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synaptic transmission appears to be absent because
most synapses have only functional NMDARs, and
NMDA receptors tend to remain closed at the resting
membrane potential. These are sometimes referred to
as “silent synapses.” When NMDARs are permitted to
be active by stimulating the synapse during depolariz-
ing current pulses, the synapses are soon found to have
functional AMPARs (Durand et al., 1996). A similar
pattern of maturation occurs in the optic tectum of
Xenopus tadpoles. When calcium-calmodulin-depend-
ent protein kinase II (CaMKII) is constitutively
expressed in the tectal neurons, the appearance of
AMPAergic transmission can be facilitated. This sug-
gests that calcium entry through NMDARs may acti-
vate CaMKII, which mediates the recruitment of
functional AMPARs (Wu et al., 1996). Activation of
“silent” synapses has also been observed at slightly
later periods of development and may, in fact, underlie
certain forms of learning or memory (see Chapter 9).
MATURATION OF
TRANSMITTER REUPTAKE
The time that the neurotransmitter remains in the
synaptic cleft will also affect the duration of synaptic
potentials, and the development of transmitter uptake
systems is criticial for the emergence of mature func-
tion. Neurotransmitter transporter protein develop-
ment has been studied by expressing polyadenylated
brain RNA (polyadenylation, or the addition of about
200 adenylate residues, is a common modification to
transcripts in eukaryotic cells) in Xenopus oocytes
(Blakely et al., 1991). Messenger RNA was obtained
from animals of different ages and placed in a Xenopus
oocyte expression system. The amount of transport
was quantified by incubating the oocyte in a radiola-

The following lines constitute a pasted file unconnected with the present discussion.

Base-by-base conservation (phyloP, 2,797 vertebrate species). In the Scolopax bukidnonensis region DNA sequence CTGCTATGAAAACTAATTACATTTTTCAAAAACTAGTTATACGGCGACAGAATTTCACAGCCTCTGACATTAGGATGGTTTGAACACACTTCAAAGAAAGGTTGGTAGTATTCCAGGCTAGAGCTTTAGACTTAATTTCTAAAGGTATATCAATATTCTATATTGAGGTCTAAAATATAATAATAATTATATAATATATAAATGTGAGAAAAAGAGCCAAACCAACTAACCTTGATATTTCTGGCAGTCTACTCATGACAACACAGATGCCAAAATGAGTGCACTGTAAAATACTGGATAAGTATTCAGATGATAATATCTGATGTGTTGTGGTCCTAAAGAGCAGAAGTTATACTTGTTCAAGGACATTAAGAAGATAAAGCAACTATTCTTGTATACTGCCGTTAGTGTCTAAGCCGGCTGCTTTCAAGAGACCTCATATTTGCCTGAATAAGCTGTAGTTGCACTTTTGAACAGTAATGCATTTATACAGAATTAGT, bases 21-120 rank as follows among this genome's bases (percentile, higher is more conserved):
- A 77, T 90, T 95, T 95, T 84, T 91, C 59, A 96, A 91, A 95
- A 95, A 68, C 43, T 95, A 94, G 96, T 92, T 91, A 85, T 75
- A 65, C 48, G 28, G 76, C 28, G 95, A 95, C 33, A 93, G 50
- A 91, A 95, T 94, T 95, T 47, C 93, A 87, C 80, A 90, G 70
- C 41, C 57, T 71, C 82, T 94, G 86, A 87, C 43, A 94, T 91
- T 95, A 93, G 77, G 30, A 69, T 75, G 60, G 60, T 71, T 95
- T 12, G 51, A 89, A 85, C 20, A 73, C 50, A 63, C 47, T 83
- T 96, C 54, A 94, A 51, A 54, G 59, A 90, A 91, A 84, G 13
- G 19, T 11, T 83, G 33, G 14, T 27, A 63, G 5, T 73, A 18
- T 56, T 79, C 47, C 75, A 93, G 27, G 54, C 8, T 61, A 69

beled amino acid neurotransmitter, such as 3 H-glycine,
and the amount of 3 H was quantified with a liquid
scintillation counter. By using this assay, it was found
that glutamate and GABA transporters first appear
in the cortex at postnatal day 3 and increase to
adult levels over the next two weeks. In the brainstem,
the expression of a glycine transporter gradually
increases to adult levels over the first three postnatal
weeks.
A number of amino acid transporters have now been
identified at the molecular level, and a few studies have
traced their developmental appearance using in situ
hybridization. The excitatory amino acid transporters,
mEAAT1 and mEAAT2, are first found in the prolifer-
ative zone of mouse forebrain and midbrain during
FIGURE 8.31 The NMDA-type glutamate receptors close more
rapidly with age. A. Intracellular recordings were obtained from rat
hippocampal neurons in a brain slice preparation, and AMPA-type
glutamate receptors and GABA receptors were blocked. Thus, stim-
ulation of afferents evoked glutamate release, and only postsynap-
tic NMDA-type receptors were activated. B. The afferent-evoked
EPSPs were longer lasting in neurons from young neurons due to
the slow decay time. (Adapted from Hestrin, 1992)
The signals that are responsible for receptor transi-
tions may come from neurotransmission itself. For
example, the waning of NMDAR-mediated responses
in many areas of the brain (see above) is often accom-
panied by increased transmission through a second
class of glutamate receptors, called AMPA receptors .
Functional AMPARs can be rapidly recruited by
NMDAR activity. In the neonatal rat, glutamatergic
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